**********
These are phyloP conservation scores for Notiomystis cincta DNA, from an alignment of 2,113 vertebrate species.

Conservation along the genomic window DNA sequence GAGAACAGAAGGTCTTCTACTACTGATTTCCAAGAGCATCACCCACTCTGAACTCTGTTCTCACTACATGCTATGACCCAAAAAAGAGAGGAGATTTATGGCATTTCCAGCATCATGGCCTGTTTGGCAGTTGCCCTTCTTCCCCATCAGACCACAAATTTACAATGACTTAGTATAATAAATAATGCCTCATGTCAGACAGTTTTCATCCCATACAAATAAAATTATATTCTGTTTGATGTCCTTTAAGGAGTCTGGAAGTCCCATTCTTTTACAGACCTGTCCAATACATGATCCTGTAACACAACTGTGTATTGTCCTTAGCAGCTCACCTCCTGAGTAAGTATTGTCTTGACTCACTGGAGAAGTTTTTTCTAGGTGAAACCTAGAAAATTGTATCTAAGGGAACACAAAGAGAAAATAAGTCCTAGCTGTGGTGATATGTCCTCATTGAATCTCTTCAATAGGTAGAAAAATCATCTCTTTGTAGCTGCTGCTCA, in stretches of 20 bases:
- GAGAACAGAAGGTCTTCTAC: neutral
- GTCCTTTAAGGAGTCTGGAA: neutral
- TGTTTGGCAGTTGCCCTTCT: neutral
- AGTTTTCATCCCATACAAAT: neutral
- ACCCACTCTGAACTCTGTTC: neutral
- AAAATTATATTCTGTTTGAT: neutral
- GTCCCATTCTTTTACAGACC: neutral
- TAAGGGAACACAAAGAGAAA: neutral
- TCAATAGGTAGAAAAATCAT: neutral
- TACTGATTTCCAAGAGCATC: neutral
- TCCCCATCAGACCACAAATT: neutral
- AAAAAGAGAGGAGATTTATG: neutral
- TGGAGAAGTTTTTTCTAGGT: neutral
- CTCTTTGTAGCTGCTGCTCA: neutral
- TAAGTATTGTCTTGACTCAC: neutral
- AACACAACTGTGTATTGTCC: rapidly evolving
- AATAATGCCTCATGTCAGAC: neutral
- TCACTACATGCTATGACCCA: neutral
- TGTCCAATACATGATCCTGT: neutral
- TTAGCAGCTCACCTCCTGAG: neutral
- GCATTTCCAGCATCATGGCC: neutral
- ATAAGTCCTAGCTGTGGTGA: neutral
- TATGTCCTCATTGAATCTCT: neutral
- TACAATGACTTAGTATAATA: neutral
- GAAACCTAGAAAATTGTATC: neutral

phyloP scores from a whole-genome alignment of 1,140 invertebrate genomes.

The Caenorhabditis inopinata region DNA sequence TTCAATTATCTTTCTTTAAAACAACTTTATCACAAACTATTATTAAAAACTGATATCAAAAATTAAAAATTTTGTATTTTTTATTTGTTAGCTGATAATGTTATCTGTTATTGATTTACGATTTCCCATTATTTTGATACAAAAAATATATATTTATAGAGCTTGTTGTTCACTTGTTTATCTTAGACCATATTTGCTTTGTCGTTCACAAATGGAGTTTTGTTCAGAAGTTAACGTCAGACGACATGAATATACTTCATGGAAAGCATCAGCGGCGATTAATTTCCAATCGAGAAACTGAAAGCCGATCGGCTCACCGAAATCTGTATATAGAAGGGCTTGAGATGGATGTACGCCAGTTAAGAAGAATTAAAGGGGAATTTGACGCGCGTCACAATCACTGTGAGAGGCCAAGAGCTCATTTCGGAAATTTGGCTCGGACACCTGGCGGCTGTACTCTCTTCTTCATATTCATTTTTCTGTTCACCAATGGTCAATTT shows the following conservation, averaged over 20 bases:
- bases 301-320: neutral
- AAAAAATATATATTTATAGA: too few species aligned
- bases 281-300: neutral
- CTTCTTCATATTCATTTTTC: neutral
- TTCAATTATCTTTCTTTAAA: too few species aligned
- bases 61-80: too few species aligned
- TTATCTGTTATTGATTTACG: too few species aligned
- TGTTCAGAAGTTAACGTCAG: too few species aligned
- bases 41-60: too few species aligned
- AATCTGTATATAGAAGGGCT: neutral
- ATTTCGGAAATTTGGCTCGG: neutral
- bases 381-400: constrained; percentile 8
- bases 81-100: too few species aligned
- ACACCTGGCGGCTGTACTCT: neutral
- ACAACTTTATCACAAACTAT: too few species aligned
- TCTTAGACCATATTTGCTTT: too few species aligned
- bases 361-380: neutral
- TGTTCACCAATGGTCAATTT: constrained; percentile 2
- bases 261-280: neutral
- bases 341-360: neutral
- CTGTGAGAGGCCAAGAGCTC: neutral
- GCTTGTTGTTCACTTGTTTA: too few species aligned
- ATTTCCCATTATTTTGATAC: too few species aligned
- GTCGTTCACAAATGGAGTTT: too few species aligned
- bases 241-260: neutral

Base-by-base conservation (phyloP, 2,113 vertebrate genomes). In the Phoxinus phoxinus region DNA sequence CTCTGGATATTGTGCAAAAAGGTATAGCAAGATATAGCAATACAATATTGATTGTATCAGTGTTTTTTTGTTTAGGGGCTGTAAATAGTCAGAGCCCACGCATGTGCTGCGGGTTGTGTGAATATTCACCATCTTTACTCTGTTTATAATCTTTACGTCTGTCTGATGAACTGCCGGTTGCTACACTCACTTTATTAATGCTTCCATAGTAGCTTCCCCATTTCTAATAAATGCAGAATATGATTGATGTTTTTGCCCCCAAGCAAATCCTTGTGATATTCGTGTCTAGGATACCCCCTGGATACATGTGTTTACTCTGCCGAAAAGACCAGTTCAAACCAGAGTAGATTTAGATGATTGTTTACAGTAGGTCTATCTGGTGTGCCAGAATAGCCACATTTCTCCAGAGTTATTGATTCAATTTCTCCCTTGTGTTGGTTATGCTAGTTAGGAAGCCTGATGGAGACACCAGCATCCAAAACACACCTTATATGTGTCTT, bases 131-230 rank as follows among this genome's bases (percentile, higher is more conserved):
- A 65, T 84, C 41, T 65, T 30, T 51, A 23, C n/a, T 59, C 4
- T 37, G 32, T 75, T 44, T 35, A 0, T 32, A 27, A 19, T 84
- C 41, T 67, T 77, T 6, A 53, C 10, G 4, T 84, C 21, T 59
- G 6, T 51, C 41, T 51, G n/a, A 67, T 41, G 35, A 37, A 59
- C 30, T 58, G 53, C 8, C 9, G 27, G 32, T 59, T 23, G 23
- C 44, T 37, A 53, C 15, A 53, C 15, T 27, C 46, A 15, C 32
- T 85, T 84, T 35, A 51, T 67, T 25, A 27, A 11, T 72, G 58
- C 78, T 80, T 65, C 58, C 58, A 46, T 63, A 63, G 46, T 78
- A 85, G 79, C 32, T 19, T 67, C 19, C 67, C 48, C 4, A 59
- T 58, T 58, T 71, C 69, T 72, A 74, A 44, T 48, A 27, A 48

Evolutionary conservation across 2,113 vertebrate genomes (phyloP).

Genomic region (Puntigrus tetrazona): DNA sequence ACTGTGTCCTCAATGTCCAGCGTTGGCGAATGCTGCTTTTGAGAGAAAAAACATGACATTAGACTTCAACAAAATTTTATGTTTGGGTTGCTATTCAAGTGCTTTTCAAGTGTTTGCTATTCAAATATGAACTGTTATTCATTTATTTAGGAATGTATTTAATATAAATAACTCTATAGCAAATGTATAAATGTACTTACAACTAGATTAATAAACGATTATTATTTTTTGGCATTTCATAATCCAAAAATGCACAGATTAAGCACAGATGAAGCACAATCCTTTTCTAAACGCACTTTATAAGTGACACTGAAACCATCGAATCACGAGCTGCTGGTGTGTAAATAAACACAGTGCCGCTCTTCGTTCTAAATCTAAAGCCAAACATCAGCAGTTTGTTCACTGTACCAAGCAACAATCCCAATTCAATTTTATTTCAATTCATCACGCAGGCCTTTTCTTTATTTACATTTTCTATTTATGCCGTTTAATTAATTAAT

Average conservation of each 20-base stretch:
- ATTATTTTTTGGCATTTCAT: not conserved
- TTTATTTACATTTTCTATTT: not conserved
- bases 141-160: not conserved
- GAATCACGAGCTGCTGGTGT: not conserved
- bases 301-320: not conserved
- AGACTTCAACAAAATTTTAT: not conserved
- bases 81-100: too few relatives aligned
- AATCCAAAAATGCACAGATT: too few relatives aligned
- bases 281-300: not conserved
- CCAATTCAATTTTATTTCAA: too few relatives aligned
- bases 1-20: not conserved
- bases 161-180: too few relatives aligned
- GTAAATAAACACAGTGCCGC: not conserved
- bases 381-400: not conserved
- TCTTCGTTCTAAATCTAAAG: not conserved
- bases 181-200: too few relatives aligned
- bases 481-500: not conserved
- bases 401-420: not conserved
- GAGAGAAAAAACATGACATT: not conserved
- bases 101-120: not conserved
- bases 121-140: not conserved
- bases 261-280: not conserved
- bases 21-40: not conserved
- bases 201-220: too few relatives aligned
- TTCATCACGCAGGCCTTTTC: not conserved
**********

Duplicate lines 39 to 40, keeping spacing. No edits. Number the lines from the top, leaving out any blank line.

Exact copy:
- AATCTGTATATAGAAGGGCT: neutral
- ATTTCGGAAATTTGGCTCGG: neutral